11/12/2004 1:00AM

Futurity, Starlet hopefuls gear up

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EQUI-PHOTOS
Cajun Beat, who has had a successful career as a sprinter, may give route races a try, said trainer Bobby Frankel.

INGLEWOOD, Calif. - It's next weekend when Hollywood Park is running its two stakes preps for the Hollywood Futurity and Hollywood Starlet. But this weekend holds significant interest, too, since several promising horses with designs on those season-ending 2-year-old stakes will compete in a pair of allowance races on Sunday's card.

In Sunday's second race, Oak Leaf Stakes runner-up Splendid Blended heads a field of six fillies pointing for the Grade 1 Starlet on Dec. 19. In the fourth race, the exciting maiden winner Giacomo meets California Cup Juvenile winner Texcess in a prep for the Grade 1 Futurity on Dec. 18.

Both of Sunday's races are at 1 1/16 miles, the same distance as the Futurity and the Starlet.

Trainer Neil Drysdale purposely kept Splendid Blended out of the Breeders' Cup Juvenile Fillies after she finished second to Sweet Catomine in the Oak Leaf. The Oak Leaf was only her second start, and her inexperience betrayed her.

"I thought she ran well," Drysdale said at his Hollywood Park barn Friday morning. "She was green. She got in trouble on the first turn and got carried wide. She gave up a lot of ground, but she kept to her task when Sweet Catomine went past her.

"I was very impressed with Sweet Catomine even before that race, when I saw her in the paddock," he said. "She had come on well since Del Mar. We did the right thing by not going to the Breeders' Cup. She might need this race, too. If she runs well Sunday she'll continue on to the Starlet."

Kent Desormeaux rides Splendid Blended. Her challengers include Home Ice, who finished third in the Cal Cup Juvenile Fillies last time out.

Giacomo was a powerful winner against maidens at Santa Anita's Oak Tree meeting last month, when he scored by 10 lengths in his first try around two turns while utilizing a late kick indicative of a colt who will not have distance limitations.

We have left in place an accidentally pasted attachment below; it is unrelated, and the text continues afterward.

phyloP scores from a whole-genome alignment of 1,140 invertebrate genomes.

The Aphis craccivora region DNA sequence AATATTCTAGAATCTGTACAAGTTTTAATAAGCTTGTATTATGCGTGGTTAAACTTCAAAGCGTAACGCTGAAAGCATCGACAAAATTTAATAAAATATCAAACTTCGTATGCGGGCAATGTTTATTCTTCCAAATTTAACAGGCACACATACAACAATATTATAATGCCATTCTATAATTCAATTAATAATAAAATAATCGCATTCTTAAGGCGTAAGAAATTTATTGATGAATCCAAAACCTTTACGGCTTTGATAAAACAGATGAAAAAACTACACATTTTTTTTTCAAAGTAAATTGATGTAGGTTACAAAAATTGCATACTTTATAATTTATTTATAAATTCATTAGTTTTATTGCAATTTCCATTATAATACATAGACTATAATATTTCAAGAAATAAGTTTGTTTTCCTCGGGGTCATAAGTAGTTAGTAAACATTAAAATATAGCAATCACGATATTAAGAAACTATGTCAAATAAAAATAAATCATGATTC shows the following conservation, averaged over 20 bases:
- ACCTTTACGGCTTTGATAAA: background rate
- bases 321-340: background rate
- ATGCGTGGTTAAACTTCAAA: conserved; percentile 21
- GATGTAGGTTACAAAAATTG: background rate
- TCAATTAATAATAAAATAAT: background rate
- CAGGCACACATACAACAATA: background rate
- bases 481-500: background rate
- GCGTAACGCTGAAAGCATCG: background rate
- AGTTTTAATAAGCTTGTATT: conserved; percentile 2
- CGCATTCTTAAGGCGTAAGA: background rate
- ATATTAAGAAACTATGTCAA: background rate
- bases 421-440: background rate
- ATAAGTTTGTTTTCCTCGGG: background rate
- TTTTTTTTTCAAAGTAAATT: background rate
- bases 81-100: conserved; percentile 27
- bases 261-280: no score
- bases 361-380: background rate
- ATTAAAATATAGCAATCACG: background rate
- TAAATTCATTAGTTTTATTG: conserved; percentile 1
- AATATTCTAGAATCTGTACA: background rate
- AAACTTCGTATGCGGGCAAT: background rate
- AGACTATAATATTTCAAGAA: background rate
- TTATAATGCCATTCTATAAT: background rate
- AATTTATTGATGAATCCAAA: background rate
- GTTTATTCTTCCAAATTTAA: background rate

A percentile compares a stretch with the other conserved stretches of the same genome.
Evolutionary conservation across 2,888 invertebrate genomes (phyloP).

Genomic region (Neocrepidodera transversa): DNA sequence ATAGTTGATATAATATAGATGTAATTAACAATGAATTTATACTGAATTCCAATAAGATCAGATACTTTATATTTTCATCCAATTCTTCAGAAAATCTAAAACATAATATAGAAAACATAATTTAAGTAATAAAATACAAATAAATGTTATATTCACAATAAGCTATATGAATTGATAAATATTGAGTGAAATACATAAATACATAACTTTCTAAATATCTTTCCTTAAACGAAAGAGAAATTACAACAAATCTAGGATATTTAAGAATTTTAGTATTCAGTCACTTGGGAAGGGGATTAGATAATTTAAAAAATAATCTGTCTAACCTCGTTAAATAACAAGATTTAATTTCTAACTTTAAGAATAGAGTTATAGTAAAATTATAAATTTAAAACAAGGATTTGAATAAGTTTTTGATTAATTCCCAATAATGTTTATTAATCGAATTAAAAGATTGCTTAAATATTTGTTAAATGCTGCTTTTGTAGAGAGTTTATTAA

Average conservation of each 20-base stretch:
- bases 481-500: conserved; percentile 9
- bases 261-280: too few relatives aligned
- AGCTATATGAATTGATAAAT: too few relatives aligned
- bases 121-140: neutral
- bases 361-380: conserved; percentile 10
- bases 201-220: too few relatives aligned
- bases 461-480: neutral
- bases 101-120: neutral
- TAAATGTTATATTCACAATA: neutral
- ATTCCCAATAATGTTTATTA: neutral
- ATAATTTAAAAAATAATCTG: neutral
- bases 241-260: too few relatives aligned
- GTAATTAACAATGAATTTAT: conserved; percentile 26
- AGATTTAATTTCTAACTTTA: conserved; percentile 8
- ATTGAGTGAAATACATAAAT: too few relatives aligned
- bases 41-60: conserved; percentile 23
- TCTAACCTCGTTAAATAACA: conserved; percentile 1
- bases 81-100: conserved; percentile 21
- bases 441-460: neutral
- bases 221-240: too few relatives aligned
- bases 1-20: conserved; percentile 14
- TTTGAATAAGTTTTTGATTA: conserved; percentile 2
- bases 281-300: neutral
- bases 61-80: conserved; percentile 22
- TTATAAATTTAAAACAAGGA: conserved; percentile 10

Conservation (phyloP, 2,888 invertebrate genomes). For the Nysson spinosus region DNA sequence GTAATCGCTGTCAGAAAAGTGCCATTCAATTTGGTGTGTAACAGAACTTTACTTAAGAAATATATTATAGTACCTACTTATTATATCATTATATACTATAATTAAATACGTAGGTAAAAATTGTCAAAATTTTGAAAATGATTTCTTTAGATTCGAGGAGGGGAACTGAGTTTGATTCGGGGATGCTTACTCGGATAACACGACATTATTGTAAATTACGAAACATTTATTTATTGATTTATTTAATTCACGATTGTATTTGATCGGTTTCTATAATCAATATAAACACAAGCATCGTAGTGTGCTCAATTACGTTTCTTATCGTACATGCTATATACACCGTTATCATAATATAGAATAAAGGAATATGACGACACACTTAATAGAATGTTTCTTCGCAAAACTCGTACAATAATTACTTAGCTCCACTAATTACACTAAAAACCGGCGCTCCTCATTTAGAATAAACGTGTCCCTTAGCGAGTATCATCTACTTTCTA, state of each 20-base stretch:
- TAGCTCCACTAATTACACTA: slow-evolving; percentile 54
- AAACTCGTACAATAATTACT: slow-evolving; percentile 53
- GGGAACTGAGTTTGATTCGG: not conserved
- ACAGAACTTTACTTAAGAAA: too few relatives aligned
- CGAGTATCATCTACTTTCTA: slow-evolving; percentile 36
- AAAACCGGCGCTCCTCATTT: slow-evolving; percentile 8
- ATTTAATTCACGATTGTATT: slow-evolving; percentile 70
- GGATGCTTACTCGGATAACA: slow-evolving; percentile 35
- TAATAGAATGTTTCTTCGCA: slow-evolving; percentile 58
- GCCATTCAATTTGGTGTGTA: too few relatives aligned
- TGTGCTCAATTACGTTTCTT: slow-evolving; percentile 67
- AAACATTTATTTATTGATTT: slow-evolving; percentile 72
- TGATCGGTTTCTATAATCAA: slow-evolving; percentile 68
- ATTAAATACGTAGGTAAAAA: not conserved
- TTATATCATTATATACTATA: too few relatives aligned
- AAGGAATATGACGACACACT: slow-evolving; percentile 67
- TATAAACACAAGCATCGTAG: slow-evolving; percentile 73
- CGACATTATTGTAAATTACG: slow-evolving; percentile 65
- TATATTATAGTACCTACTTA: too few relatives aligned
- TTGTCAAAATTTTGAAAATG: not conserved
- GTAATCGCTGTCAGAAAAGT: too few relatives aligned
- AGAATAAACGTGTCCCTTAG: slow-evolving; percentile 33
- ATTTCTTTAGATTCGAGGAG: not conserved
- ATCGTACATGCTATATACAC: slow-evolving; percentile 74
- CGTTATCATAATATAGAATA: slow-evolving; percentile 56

Giacomo had raced once in July at Hollywood Park and finished fifth in a sprint. He did not resurface until three months later, when he stretched out to 1 1/16 miles.

"We knew he'd like two turns," said trainer John Shirreffs. "His first race, we knew that wasn't the ideal spot, but it was better to run him than to wait until they had races going two turns. At least he got something out of it.

"We went to Del Mar to run, but the track there puts you a month behind with your 2-year-olds. It was a deep, loose track. He came back blowing from his works like a freight train. So, forget that."

Shirreffs said he decided to wait for Santa Anita's Oak Tree meeting. The wait was worth it, because Giacomo turned in an eye-catching performance.

"He's taken to racing well," Shirreffs said of Giacomo, a son of Holy Bull. "He's had the same demeanor all along."

Giacomo will be tested by Texcess, a long-striding In Excess gelding who was an impressive winner of the Cal Cup Juvenile in only his second lifetime start. There are three others in the race, including Chips Are Down, who finished second as the favorite in the Sunny Slope Stakes at Santa Anita on Oct. 23. Sunday's race will be his first going two turns.

Surgery for Straightandstrong

Straightandstrong, a 2-year-old gelding, was about to be loaded into the starting gate for Thursday's sixth race at 1 1/16 miles when he got loose, ran the wrong way up the stretch, and ran straight into a fence near the quarter pole. In doing so, he opened a large gash on his chest that required surgery.

"He cut himself open on his chest, right between his legs," said trainer David Hofmans. "It's about 18 inches long. He just tore himself open. The vet said he could stick his hand right up in there."

Straightandstrong was scheduled to have surgery at the San Luis Rey Equine Hospital in Bonsall, Calif.

"It looks like he'll be all right," Hofmans said. "It's just going to take some time."

Saint Cali, a Saint Ballado colt who won Thursday's sixth race, will probably come back in an allowance race, trainer Eoin Harty said.

"I thought he showed a lot of gameness," Harty said. "He didn't run particularly fast, but he ran well and galloped out strongly. He's a galloper. He doesn't look like he'll have any distance limitation."

Cajun Beat may go long

Ghostzapper was a brilliant sprinter who was even better going long. Now, trainer Bobby Frankel says he is thinking of experimenting with a route race for Cajun Beat, the 2003 Breeders' Cup Sprint winner. Cajun Beat worked four furlongs in 47.40 seconds Friday morning at Hollywood Park.

"He likes the tracks out here," Frankel said. "I'm going to run him long. I'm not sure where yet, though. The purses here are too small. I don't want to pick up weight off races for no money."

* Hofmans said that Adoration, the recently retired winner of the 2003 Breeders' Cup Distaff, would be bred to Empire Maker next spring.

* The top 3-year-old filly Yearly Report, who recently won the Stonerside Stakes at Lone Star Park, worked three furlongs in 35.60 seconds on Friday morning at Santa Anita for trainer Bob Baffert.

* Jockey agent Corey Black said that jockey Mike Smith will be able to leave Tokyo right after the Japan Cup Dirt on Nov. 28 and, through the magic of the International Date Line, arrive in time to ride that day's Hollywood Park card, which includes the Grade 1 Matriarch and Grade 1 Hollywood Derby. Smith will be aboard Total Impact in the Japan Cup Dirt.